Business conventions, trade shows and conferences hold a place in the public imagination as events where careers can be ruined by an untimely rendezvous with a co-worker, a hooker or a bottle of Jack Daniel’s. But if approached strategically, conventions can offer a prime opportunity for career advancement. With a bit of discipline, conventioneers can mix fun with landing contacts, learning the latest industry developments and getting the wheels turning on new deals.
“In these events, the playing field is leveled. There’s no one you should not or could not be speaking to,” says Amy Ogden, p.r. director at Gable Public Relations and a longtime convention goer.
“Go for the high-hanging fruit. They’re in the same room as you are. And people are a little less on guard.”
To help you make the most of the opportunity, @work interviewed convention veterans for tips on how to successfully navigate the floor. Read on for their advice about which presenters to talk to, how eating habits can lose you a job and when a trip to a strip club could enrich more than just the onstage talent.
* Be PREPARED Your convention experience will be much more efficient with a few minutes of preparation.
Get a list of attendees — most conventions are more than willing to share it to help juice attendance — and select the people you want to meet. Then schedule time with them before the big event, says Ogden.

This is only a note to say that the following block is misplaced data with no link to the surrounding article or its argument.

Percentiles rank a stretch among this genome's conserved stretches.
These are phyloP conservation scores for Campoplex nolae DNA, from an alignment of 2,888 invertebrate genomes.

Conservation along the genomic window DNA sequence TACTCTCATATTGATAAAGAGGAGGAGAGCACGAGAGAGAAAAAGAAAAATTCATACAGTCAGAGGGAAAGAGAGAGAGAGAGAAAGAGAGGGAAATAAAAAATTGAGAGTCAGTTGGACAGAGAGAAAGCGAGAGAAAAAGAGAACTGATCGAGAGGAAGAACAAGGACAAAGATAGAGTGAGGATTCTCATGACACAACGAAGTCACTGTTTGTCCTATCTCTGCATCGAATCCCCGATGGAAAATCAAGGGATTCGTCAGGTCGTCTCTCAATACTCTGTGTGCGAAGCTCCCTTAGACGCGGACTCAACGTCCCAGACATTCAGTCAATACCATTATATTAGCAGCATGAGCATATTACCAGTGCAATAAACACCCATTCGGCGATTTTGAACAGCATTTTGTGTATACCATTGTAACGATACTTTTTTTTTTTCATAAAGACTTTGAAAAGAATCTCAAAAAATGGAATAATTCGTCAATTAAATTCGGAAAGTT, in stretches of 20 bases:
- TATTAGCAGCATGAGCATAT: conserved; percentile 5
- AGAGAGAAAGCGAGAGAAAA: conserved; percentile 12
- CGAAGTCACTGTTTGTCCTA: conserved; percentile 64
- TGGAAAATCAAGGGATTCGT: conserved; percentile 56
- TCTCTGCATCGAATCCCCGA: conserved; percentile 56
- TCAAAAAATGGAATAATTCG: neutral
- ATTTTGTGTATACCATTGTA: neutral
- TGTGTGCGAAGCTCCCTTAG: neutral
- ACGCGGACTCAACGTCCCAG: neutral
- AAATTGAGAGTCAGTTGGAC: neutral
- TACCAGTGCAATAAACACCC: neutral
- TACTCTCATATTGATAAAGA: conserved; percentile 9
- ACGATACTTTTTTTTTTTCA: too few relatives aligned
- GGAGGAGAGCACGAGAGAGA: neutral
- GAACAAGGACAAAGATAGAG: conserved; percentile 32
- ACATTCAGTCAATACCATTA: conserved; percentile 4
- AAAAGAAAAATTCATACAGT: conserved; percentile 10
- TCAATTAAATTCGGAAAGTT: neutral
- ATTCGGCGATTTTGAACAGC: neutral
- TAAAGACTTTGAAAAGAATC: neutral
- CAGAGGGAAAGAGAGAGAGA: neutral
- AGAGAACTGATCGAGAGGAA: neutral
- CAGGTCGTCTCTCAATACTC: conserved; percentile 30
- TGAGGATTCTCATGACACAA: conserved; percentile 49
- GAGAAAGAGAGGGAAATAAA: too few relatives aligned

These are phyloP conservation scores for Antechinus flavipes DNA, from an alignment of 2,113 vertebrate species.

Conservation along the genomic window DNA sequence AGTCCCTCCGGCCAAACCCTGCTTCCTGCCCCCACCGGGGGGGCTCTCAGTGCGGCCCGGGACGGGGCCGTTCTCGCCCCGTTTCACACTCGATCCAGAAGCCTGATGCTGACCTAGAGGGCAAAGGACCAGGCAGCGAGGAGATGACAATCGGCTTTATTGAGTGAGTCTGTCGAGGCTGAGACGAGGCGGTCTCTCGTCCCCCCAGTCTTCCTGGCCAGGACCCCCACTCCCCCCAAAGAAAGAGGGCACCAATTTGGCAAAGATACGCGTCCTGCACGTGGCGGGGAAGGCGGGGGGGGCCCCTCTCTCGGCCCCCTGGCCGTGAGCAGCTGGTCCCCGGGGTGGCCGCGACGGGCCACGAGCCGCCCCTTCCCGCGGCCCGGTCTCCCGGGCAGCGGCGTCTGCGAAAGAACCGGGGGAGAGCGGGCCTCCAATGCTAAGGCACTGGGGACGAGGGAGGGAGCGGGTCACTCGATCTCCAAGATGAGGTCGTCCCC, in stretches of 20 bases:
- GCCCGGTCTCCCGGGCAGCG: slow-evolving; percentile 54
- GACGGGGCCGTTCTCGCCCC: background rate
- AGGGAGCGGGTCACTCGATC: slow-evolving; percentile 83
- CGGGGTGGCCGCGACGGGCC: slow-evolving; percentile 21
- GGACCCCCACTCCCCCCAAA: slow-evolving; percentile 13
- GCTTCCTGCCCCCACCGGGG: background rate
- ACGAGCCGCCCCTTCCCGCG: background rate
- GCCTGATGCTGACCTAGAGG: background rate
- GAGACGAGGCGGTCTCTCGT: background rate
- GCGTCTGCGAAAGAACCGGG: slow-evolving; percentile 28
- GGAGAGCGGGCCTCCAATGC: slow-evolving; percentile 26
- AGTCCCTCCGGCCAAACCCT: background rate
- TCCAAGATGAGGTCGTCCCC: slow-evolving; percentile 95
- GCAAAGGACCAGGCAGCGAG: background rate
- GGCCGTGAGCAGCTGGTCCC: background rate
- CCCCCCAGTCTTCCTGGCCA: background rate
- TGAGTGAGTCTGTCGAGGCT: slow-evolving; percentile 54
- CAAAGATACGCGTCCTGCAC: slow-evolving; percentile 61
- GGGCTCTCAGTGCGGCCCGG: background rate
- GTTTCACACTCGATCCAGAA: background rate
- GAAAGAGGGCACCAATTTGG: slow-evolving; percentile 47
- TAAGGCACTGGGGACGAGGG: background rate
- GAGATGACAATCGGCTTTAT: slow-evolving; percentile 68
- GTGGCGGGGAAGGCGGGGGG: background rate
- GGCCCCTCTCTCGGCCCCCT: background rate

“You’ve got to get bold and reach out in advance and say, ‘Hey, so you’re going to be at this conference. I’m going to be there, too. We should get together.’ Look at it as a relationship-building opportunity,” she says.
And do some prep work on the speakers you’d like to hear and meet, says communications trainer Matt Eventoff, adding that you can research most speakers using a smartphone while waiting at the airport. When your time comes to make an impression after the presentation, you’ll come across as knowledgeable rather than as a fanboy at a sci-fi convention accosting the guy who played Chewbacca in “Star Wars.”
* Overdress. Attending a convention doesn’t require you to dress conventionally. Suit it up to make a good impression.
“Sixty to 80 percent of the people are probably going to be dressed in company golf shirts and slacks or khakis,” says Jordan Rayboy, head of the IT executive recruiting firm Rayboy Insider Search. “If you wear a suit, you’ll be standing out, probably in a good way.”